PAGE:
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The KPAC Blog features classical music news, reviews, and analysis from South Texas and around the world. To listen to KPAC 88.3 FM, simply open the player in the gray ribbon at the top of this page and choose KPAC: Classical Music.

San Antonio Symphony Double Bassist Nicholas Browne's Summer In A Silo

Esther Erbe
Nicholas Browne practicing in Maine.

I've been doing a series with San Antonio Symphony musicians and how they are spending their summer vacations. Meet Nicholas Browne, who is one of the symphony’s newer members.

“In January I won the audition for the symphony, and in February I moved down to San Antonio and started the job,” he said.

The Pittsburgh native loves the city, the symphony, and his instrument, which is double bass.  

“It’s a difficult instrument,” he said.

I asked him to explain to people what a double bass is.

“The term double bass is synonymous with string bass, upright bass, contra bass,"he said. "A lot of the time the bass is doubling what the cello plays, but an octave lower. We don’t get to be in the spotlight very often.”

I had to ask if double bass players are kind of like Rodney Dangerfield: They don’t get no respect.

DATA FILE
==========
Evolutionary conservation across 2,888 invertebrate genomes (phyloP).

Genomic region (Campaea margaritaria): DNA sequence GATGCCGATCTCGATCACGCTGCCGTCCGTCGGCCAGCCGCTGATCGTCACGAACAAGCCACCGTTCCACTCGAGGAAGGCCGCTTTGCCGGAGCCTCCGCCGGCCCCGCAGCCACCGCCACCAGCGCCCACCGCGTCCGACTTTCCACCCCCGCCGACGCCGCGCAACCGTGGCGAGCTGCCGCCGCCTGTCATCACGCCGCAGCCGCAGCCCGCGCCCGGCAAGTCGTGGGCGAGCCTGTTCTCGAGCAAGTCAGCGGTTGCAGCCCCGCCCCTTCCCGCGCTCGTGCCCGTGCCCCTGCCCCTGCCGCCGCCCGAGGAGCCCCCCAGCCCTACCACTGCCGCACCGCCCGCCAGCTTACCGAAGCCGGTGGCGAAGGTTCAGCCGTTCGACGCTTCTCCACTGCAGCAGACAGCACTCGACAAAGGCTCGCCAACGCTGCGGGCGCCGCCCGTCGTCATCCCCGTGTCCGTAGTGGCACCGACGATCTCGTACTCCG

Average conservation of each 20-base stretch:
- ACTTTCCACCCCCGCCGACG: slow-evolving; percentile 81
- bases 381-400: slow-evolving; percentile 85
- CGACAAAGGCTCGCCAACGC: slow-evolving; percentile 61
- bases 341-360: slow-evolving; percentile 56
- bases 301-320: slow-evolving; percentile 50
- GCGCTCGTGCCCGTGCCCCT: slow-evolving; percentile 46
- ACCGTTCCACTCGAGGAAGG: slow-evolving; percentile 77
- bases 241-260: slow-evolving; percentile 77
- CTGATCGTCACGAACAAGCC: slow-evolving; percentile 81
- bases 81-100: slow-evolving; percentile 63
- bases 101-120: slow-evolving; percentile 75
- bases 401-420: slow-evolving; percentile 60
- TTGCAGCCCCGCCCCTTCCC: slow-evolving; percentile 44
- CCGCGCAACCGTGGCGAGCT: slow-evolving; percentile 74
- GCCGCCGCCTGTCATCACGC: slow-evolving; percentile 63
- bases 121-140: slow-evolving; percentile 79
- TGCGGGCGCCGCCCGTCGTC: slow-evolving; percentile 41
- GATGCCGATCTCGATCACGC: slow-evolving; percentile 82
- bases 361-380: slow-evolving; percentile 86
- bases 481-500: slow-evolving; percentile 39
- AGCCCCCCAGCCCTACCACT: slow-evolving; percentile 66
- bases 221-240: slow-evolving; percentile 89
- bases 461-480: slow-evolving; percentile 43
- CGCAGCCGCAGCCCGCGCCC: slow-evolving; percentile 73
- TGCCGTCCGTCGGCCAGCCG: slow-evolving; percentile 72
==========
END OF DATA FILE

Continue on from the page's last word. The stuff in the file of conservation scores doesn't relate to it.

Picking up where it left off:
He laughed, but quickly followed that up with something about he symphony's upcoming season.

“Actually, this upcoming season in particular there’s going to be a lot of noise coming from the bass section," Browne said. "With the Strauss Festival, and Mahler and Shostakovich, it’s going to be a lot of bass.”

I asked him how he'd spent his summer vacation. Like other symphony players, he had an interesting story.

“I went up and played Beethoven’s 9th Symphony with the Philadelphia (Orchestra) at the Mann Center, and then at the Wolf Trap Festival in Virginia," he said. "And then I went on to Maine, where I’ve been living on the southern coast at a campground.”

More specifically, a KOA Campground. And he’s staying very much in practice, in an unusual practice space -- an old grain silo.

“A lot of people will hear sounds coming from the silo and a lot of times I’ll have the door open and they’ll come by and say, ‘Hey, that’s a really big guitar you’re playing there,’ or, ‘That’s a really big violin.’ I get to sort of tell them a little about the bass.”

I noted that next month he'll be playing in a brand new hall.

“Oh yeah, Tobin Center. (I) cannot wait!” he said.